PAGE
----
Published 18 Apr 2017
Utilitarianism is an ethical theory which explains that the morality of an act is dependent on the amount of utility that an action can produce (Rachels & Rachels, 2006). Among the most notable Utilitarian advocates are John Stuart Mill and Jeremy Bentham. For Mill, utilitarianism is equivalent to the greatest happiness principle which entails that am action is right when it tend to promote the greatest good for the greatest number (and tend to minimize the harm and suffering that an action can produce. On the other hand, Bentham suggests that the amount of pleasure or happiness can be calculated using his proposed hedonistic calculus which is drawn by calculating the difference between the pleasure and the pain.
Nevertheless, Utilitarianism has also been subject for ethical debate which is primarily founded on the idea that the utilitarian principle tend to promote only the utility that an action can give even and disregarding the bad outcomes that it can inflict to others.
This paper is mainly directed on the issue that questions the moral upbringing of the Utilitarian principle.
Two Objections against Utilitarianism
One of the very celebrated opponents of the Utilitarian theory is Immanuel Kant’s Duty Theory. Unlike Utilitarianism, The Kantian Ethics suggests that the morality of an act should not be based on the amount of utility that an action can produce but on the very fact that an acting agent has done his duty unconditionally (Rachels & Rachels, 2006).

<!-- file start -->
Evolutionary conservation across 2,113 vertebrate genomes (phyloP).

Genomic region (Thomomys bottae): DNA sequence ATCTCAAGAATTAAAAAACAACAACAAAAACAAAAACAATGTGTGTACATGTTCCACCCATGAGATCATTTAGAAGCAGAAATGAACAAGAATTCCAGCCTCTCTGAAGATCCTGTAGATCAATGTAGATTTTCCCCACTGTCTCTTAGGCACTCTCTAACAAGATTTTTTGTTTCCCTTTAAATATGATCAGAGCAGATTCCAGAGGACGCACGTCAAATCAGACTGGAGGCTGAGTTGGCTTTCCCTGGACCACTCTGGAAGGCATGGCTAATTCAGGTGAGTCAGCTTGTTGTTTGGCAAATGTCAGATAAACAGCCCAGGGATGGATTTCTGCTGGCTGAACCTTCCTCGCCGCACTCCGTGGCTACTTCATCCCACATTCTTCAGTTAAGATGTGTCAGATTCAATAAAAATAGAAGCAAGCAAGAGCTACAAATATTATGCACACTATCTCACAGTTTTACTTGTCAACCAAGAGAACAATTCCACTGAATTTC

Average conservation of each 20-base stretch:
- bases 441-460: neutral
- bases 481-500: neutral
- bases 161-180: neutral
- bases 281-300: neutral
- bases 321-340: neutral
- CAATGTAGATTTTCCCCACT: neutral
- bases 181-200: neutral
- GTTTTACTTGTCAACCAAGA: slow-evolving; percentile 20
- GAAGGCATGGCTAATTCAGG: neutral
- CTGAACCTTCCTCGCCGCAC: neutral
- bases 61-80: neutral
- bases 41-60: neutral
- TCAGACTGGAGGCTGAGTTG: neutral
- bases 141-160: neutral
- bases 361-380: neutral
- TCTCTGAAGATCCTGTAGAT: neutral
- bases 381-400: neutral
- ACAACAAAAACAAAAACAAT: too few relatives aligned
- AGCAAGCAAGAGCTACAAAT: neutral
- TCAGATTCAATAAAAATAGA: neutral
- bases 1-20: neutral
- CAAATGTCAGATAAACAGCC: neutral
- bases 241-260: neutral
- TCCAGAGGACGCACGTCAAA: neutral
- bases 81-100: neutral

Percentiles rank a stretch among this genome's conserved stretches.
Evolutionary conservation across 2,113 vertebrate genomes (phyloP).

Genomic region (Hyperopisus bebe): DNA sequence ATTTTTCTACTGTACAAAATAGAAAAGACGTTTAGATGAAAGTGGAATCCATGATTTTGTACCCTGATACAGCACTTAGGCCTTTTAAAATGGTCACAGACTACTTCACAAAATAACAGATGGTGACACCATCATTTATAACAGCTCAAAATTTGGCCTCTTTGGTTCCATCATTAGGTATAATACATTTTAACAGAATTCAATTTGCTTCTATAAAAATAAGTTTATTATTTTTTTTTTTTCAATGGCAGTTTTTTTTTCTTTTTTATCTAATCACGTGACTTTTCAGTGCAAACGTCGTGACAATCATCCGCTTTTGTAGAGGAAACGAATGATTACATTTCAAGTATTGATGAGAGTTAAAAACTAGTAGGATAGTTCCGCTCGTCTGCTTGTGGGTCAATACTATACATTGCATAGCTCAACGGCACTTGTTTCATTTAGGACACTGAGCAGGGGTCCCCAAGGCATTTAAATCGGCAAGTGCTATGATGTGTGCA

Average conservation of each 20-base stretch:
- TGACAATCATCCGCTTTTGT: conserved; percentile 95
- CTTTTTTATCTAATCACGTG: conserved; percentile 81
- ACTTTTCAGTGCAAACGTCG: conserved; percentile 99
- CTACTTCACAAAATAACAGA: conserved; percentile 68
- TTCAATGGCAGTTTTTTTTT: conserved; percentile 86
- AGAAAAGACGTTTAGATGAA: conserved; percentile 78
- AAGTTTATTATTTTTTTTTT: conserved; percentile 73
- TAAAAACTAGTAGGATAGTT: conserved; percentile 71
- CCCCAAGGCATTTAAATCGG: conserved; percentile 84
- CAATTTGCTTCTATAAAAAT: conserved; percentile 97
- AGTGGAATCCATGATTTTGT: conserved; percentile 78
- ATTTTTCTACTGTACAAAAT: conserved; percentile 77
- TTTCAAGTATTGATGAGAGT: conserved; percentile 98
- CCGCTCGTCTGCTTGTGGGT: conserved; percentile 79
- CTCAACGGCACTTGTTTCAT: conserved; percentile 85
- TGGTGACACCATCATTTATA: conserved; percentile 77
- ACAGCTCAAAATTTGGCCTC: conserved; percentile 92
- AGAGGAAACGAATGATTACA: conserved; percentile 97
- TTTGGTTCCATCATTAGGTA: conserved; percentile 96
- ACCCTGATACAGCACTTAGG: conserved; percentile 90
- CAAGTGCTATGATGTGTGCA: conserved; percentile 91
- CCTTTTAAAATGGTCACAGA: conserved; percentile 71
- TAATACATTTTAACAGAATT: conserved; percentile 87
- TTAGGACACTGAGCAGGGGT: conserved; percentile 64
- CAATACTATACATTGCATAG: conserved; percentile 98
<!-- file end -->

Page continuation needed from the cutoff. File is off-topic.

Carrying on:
The most apparent criticism against the Utilitarian principle is that it only looks on the consequences that an action can inflict to the majority of the people. By this, we can deduce that Utilitarianism lacks concern on the part of the minority (Rachels & Rachels, 2006). Plus, it does not always the case that what is good for the majority is the right thing to do. In considering the human rights of the individuals, it is inappropriate to say that what is beneficial for the promotion of the rights of the minority should be overridden by what is beneficial for the promotion of the rights of the majority. Such idea would never be just and fair.
The second objection against the utilitarian principle is that it directly goes against what the Kantian’s second maxim suggests which suggests that one must never treat others only as means for his ends but always as the end (Rachels & Rachels, 2006). This entails that one should not sacrifice the rights of or what is necessary for another person just to give way for the greatest happiness that the greatest number of people can obtain.
However, Utilitarian advocates argued that such presuppositions or objections that are raised against the theory itself do not really touches the truest essence of the Utilitarian principle. The utilitarian principle’s concept of happiness and pleasure does not really suggest the suffering of the minority. The concept of happiness is not really equated with the pleasure or happiness that can be derived from selfish interests.
Finally, the Utilitarian Ethics recommends the utilitarian principle not really to provide a justifying principle for the majority but for chiefly to promote human flourishing and the alleviation of suffering of mankind. Thus, it is not true that the utilitarian principle disregards the welfare of the minority.
- Rachels, J. & Rachels S. (2006) The Elements of Moral Philosophy (5th ed.). McGraw-Hill Humanities/Social Sciences/Languages.